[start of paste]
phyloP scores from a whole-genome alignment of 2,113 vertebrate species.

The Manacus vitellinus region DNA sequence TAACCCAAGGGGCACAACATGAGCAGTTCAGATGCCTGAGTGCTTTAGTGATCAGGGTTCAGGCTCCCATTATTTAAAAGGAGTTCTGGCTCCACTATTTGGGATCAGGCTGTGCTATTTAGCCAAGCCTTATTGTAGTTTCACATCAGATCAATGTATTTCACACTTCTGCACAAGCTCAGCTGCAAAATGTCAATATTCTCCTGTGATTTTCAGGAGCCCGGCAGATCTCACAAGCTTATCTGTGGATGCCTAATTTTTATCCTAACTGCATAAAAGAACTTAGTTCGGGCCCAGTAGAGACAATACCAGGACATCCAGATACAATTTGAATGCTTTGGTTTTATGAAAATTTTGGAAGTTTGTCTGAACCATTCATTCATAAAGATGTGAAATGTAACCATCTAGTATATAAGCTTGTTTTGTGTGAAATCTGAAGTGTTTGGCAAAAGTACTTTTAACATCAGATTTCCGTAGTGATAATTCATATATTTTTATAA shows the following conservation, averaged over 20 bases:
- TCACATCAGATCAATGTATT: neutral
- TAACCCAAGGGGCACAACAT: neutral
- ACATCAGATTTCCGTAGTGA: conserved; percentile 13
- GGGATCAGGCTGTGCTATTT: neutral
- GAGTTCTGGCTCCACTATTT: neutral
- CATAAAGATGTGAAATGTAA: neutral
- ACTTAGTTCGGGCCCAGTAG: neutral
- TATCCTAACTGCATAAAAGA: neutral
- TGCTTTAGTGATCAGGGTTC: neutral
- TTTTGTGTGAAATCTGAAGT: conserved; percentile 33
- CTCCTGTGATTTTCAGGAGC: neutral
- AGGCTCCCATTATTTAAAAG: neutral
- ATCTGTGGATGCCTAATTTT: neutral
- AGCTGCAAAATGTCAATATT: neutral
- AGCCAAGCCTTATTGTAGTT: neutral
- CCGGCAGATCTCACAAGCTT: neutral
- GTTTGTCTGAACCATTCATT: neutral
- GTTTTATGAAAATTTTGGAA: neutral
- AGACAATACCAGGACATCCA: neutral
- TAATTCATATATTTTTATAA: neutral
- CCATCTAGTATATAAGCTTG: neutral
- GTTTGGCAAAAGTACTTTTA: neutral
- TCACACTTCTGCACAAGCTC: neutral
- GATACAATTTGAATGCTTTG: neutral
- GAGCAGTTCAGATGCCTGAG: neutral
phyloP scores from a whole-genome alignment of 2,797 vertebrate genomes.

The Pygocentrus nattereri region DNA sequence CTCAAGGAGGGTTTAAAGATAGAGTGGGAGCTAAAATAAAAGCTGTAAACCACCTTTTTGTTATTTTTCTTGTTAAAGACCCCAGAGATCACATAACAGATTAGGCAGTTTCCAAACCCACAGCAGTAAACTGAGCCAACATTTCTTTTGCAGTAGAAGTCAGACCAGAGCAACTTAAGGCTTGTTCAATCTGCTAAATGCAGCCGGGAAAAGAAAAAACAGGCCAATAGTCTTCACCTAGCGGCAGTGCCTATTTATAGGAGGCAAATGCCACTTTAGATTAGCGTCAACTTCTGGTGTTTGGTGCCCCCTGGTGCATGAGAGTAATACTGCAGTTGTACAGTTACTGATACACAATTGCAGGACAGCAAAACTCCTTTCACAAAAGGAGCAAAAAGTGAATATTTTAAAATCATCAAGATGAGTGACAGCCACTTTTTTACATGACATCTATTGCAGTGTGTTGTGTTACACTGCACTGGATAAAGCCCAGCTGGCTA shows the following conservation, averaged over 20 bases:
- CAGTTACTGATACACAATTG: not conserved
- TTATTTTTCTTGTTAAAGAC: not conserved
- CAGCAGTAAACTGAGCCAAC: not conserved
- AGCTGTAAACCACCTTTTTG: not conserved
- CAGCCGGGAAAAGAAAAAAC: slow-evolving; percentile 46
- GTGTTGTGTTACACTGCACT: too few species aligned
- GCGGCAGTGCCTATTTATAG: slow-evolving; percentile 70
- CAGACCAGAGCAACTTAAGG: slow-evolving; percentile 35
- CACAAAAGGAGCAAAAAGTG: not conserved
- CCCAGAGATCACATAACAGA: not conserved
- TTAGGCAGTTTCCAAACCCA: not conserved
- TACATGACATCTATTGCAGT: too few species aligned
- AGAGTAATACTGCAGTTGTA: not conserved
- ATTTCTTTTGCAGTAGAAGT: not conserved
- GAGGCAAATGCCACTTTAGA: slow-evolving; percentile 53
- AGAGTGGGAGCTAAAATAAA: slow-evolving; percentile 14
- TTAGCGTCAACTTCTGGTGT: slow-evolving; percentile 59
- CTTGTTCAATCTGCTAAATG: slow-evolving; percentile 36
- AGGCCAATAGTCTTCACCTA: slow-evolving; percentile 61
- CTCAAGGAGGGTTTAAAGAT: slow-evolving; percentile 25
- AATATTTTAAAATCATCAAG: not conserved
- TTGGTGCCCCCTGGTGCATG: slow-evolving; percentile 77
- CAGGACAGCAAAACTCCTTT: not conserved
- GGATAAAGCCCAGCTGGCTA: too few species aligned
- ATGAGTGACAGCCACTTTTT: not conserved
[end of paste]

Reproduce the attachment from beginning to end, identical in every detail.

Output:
phyloP scores from a whole-genome alignment of 2,113 vertebrate species.

The Manacus vitellinus region DNA sequence TAACCCAAGGGGCACAACATGAGCAGTTCAGATGCCTGAGTGCTTTAGTGATCAGGGTTCAGGCTCCCATTATTTAAAAGGAGTTCTGGCTCCACTATTTGGGATCAGGCTGTGCTATTTAGCCAAGCCTTATTGTAGTTTCACATCAGATCAATGTATTTCACACTTCTGCACAAGCTCAGCTGCAAAATGTCAATATTCTCCTGTGATTTTCAGGAGCCCGGCAGATCTCACAAGCTTATCTGTGGATGCCTAATTTTTATCCTAACTGCATAAAAGAACTTAGTTCGGGCCCAGTAGAGACAATACCAGGACATCCAGATACAATTTGAATGCTTTGGTTTTATGAAAATTTTGGAAGTTTGTCTGAACCATTCATTCATAAAGATGTGAAATGTAACCATCTAGTATATAAGCTTGTTTTGTGTGAAATCTGAAGTGTTTGGCAAAAGTACTTTTAACATCAGATTTCCGTAGTGATAATTCATATATTTTTATAA shows the following conservation, averaged over 20 bases:
- TCACATCAGATCAATGTATT: neutral
- TAACCCAAGGGGCACAACAT: neutral
- ACATCAGATTTCCGTAGTGA: conserved; percentile 13
- GGGATCAGGCTGTGCTATTT: neutral
- GAGTTCTGGCTCCACTATTT: neutral
- CATAAAGATGTGAAATGTAA: neutral
- ACTTAGTTCGGGCCCAGTAG: neutral
- TATCCTAACTGCATAAAAGA: neutral
- TGCTTTAGTGATCAGGGTTC: neutral
- TTTTGTGTGAAATCTGAAGT: conserved; percentile 33
- CTCCTGTGATTTTCAGGAGC: neutral
- AGGCTCCCATTATTTAAAAG: neutral
- ATCTGTGGATGCCTAATTTT: neutral
- AGCTGCAAAATGTCAATATT: neutral
- AGCCAAGCCTTATTGTAGTT: neutral
- CCGGCAGATCTCACAAGCTT: neutral
- GTTTGTCTGAACCATTCATT: neutral
- GTTTTATGAAAATTTTGGAA: neutral
- AGACAATACCAGGACATCCA: neutral
- TAATTCATATATTTTTATAA: neutral
- CCATCTAGTATATAAGCTTG: neutral
- GTTTGGCAAAAGTACTTTTA: neutral
- TCACACTTCTGCACAAGCTC: neutral
- GATACAATTTGAATGCTTTG: neutral
- GAGCAGTTCAGATGCCTGAG: neutral
phyloP scores from a whole-genome alignment of 2,797 vertebrate genomes.

The Pygocentrus nattereri region DNA sequence CTCAAGGAGGGTTTAAAGATAGAGTGGGAGCTAAAATAAAAGCTGTAAACCACCTTTTTGTTATTTTTCTTGTTAAAGACCCCAGAGATCACATAACAGATTAGGCAGTTTCCAAACCCACAGCAGTAAACTGAGCCAACATTTCTTTTGCAGTAGAAGTCAGACCAGAGCAACTTAAGGCTTGTTCAATCTGCTAAATGCAGCCGGGAAAAGAAAAAACAGGCCAATAGTCTTCACCTAGCGGCAGTGCCTATTTATAGGAGGCAAATGCCACTTTAGATTAGCGTCAACTTCTGGTGTTTGGTGCCCCCTGGTGCATGAGAGTAATACTGCAGTTGTACAGTTACTGATACACAATTGCAGGACAGCAAAACTCCTTTCACAAAAGGAGCAAAAAGTGAATATTTTAAAATCATCAAGATGAGTGACAGCCACTTTTTTACATGACATCTATTGCAGTGTGTTGTGTTACACTGCACTGGATAAAGCCCAGCTGGCTA shows the following conservation, averaged over 20 bases:
- CAGTTACTGATACACAATTG: not conserved
- TTATTTTTCTTGTTAAAGAC: not conserved
- CAGCAGTAAACTGAGCCAAC: not conserved
- AGCTGTAAACCACCTTTTTG: not conserved
- CAGCCGGGAAAAGAAAAAAC: slow-evolving; percentile 46
- GTGTTGTGTTACACTGCACT: too few species aligned
- GCGGCAGTGCCTATTTATAG: slow-evolving; percentile 70
- CAGACCAGAGCAACTTAAGG: slow-evolving; percentile 35
- CACAAAAGGAGCAAAAAGTG: not conserved
- CCCAGAGATCACATAACAGA: not conserved
- TTAGGCAGTTTCCAAACCCA: not conserved
- TACATGACATCTATTGCAGT: too few species aligned
- AGAGTAATACTGCAGTTGTA: not conserved
- ATTTCTTTTGCAGTAGAAGT: not conserved
- GAGGCAAATGCCACTTTAGA: slow-evolving; percentile 53
- AGAGTGGGAGCTAAAATAAA: slow-evolving; percentile 14
- TTAGCGTCAACTTCTGGTGT: slow-evolving; percentile 59
- CTTGTTCAATCTGCTAAATG: slow-evolving; percentile 36
- AGGCCAATAGTCTTCACCTA: slow-evolving; percentile 61
- CTCAAGGAGGGTTTAAAGAT: slow-evolving; percentile 25
- AATATTTTAAAATCATCAAG: not conserved
- TTGGTGCCCCCTGGTGCATG: slow-evolving; percentile 77
- CAGGACAGCAAAACTCCTTT: not conserved
- GGATAAAGCCCAGCTGGCTA: too few species aligned
- ATGAGTGACAGCCACTTTTT: not conserved